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Two retroviruses...or even more?

Discussion in 'XMRV Research and Replication Studies' started by dannybex, Nov 26, 2009.

  1. Eric Johnson from I&I

    Eric Johnson from I&I Senior Member

    Well, my main criticism of focusing on Tahoe/Incline is that it is the 54th of 63 epidemics compiled and listed chronologically by Hyde. So examining Tahoe may be illustrative, but a focus on Tahoe only is far, very far from closing the deal on any of these questions.

    Hyde's book is US$50 including shipping if you want it, direct from him -- not exactly highway robbery... thats a steal for a specialized 700 page book that I would suspect hasnt sold nearly 10,000 copies... a book is cheaper per copy if you can sell say 100,000.
  2. fresh_eyes

    fresh_eyes happy to be here

    mountains of north carolina
    Hey George, really sorry about your dog. That's so hard. :( I'm sure she had a great life with you, though.:)

    I'll hit you with more epidemiological questions later, but wanted to say that for now.
  3. jackie

    jackie Senior Member

    Hi Guys! Probably veering a bit off-topic!...but for some interesting anyone familiar with Dr. Chia's Enteroviruses? (as far as Tahoe - think common denominator:water...NOT necessarily water SUPPLY!)

    He's been quietly working away on this stuff for over ten years and I recently found his EV MED RESEARCH website. Lots of virus info (not retro though). BTW he's also my doc.

    (I guess I should have put this in thread for, well...viruses! But I don't know how much activity is happening on that thread. If I'm in the wrong place - just ignore me, please!;)) sorry about your "girl".:( I've been through this myself quite a few times and I understand the trauma and heartbreak involved. I'll be thinking of you. (my dogs are truly my best friends!)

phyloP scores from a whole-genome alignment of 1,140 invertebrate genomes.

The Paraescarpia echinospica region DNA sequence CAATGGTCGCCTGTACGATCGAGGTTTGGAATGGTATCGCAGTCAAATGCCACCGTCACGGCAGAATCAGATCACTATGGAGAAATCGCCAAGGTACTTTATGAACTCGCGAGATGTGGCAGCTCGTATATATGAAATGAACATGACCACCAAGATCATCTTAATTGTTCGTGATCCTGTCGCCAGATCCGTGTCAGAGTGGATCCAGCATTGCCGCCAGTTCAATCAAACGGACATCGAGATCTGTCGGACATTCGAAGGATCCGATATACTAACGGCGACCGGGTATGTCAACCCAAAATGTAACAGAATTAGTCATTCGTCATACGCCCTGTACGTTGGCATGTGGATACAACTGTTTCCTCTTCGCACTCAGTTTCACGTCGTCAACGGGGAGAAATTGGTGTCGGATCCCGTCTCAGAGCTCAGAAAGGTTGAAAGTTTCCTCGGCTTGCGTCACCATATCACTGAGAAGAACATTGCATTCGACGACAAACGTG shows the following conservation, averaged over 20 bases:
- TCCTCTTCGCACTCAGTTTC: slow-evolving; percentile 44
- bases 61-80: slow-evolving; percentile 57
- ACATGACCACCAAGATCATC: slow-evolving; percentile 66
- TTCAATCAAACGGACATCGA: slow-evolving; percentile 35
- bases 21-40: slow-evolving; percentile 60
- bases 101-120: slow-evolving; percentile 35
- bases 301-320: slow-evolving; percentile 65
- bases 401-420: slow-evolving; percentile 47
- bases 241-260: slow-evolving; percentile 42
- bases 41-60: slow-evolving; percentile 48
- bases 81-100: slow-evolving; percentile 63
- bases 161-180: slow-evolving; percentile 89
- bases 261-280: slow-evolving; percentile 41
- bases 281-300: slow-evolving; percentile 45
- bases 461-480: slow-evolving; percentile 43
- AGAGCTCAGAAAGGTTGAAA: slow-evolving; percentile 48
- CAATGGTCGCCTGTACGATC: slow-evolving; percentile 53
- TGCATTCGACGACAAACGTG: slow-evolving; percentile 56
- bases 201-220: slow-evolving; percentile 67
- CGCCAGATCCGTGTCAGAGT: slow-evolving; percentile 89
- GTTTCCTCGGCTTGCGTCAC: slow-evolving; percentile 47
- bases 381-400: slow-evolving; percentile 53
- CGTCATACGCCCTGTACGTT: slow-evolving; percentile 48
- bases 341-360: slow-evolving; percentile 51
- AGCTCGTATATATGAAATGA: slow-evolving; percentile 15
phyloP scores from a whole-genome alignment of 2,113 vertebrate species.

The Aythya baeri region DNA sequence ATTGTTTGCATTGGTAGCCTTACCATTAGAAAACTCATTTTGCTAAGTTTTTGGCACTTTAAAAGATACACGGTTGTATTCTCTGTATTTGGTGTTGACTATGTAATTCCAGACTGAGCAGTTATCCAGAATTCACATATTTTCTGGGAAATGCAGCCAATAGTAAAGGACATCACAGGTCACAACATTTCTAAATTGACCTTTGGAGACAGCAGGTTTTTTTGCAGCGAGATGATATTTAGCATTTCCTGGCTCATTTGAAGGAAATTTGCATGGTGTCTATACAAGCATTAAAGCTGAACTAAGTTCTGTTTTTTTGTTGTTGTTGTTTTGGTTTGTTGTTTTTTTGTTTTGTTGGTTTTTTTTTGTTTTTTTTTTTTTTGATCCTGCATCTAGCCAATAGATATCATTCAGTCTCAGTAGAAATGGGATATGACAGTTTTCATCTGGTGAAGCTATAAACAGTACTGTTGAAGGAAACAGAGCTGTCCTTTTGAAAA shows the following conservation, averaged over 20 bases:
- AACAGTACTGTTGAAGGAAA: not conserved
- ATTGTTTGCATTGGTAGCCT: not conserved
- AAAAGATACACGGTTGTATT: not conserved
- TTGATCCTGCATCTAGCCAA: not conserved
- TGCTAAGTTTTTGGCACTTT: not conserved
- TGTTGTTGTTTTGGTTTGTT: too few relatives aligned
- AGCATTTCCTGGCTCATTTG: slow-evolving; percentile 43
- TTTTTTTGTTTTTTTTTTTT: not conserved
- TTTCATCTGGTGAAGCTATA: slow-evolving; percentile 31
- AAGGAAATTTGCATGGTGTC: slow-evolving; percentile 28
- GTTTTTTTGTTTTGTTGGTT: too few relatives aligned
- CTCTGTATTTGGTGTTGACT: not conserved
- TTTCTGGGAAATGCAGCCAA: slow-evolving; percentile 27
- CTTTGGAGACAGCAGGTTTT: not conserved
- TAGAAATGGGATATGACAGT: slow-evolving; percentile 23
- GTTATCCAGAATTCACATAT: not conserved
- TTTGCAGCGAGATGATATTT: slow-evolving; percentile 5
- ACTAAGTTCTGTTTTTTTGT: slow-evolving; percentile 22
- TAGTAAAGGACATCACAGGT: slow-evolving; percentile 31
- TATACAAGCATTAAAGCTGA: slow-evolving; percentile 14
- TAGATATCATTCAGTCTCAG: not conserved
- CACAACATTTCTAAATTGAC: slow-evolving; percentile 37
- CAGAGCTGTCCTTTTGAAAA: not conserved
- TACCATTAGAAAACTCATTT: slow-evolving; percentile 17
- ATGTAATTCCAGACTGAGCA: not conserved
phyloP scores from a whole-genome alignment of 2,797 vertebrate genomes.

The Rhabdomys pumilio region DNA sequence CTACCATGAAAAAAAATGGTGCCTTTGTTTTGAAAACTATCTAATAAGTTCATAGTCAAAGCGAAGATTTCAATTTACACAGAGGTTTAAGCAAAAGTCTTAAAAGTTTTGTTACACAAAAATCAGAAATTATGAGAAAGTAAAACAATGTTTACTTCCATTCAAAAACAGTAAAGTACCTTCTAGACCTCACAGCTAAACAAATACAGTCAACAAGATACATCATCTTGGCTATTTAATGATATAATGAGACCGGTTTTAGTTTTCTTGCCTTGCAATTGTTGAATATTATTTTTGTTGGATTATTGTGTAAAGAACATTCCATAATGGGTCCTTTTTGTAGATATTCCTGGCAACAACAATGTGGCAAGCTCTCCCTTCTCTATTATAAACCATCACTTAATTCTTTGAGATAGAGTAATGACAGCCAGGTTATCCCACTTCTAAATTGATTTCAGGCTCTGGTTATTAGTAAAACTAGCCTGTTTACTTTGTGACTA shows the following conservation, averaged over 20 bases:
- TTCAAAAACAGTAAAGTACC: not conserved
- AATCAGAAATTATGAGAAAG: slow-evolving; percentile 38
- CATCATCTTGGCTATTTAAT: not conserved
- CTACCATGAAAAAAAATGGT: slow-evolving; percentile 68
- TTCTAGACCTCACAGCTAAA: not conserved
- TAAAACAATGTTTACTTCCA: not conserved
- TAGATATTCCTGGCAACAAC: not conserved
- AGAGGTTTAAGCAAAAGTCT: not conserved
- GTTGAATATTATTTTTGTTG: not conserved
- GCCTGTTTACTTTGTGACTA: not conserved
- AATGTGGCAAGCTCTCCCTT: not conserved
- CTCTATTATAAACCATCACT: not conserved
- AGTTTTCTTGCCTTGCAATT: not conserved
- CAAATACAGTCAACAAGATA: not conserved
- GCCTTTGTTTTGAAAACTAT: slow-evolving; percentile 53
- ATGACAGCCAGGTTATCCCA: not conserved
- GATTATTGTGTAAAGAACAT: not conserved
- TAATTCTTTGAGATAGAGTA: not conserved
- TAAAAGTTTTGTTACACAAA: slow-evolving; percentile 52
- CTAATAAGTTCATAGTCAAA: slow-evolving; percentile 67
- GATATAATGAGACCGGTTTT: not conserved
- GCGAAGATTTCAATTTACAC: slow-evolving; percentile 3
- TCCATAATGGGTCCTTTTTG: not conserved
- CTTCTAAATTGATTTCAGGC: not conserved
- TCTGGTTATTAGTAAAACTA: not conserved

jackie (back to the burnout bench:eek:)
  4. George

    George Guest

    Hey Eric
    I agree that Incline Village is nothing special in the long line of outbreaks. I used it because it is well known. Dr. Hyde's book is excellent. We were just bouncing around a possible senerio for Zoonosis of the XMRV virus. My biggest argument is that like HIV the virus made the jump at least a century ago.

    I think it's natural for people to assume that it started in the 70's or 80's because that is when they heard of it. The human mind tends to date things from when we learn of something.

    Like you I've been looking at the past possible cases. I tend to think that some of the earlier cases will be dismissed. (Of course I could be wrong and that's totally cool) A lot of different diseases tend to claim the same writings. I put the first true cases around 1920 to 1930.

    I say this because the big "change" in mice could be due to deliberate inbreeding by C. Cook Little at Harvard. I can't remember the exact date but between 1910 and 1915 he bred sets of mice to 99% identicality. Those mice where then sold to medical schools and research facilities in the US and England for sure I don't think what eventually became Johnson Laboratories began selling to Europe until after the war.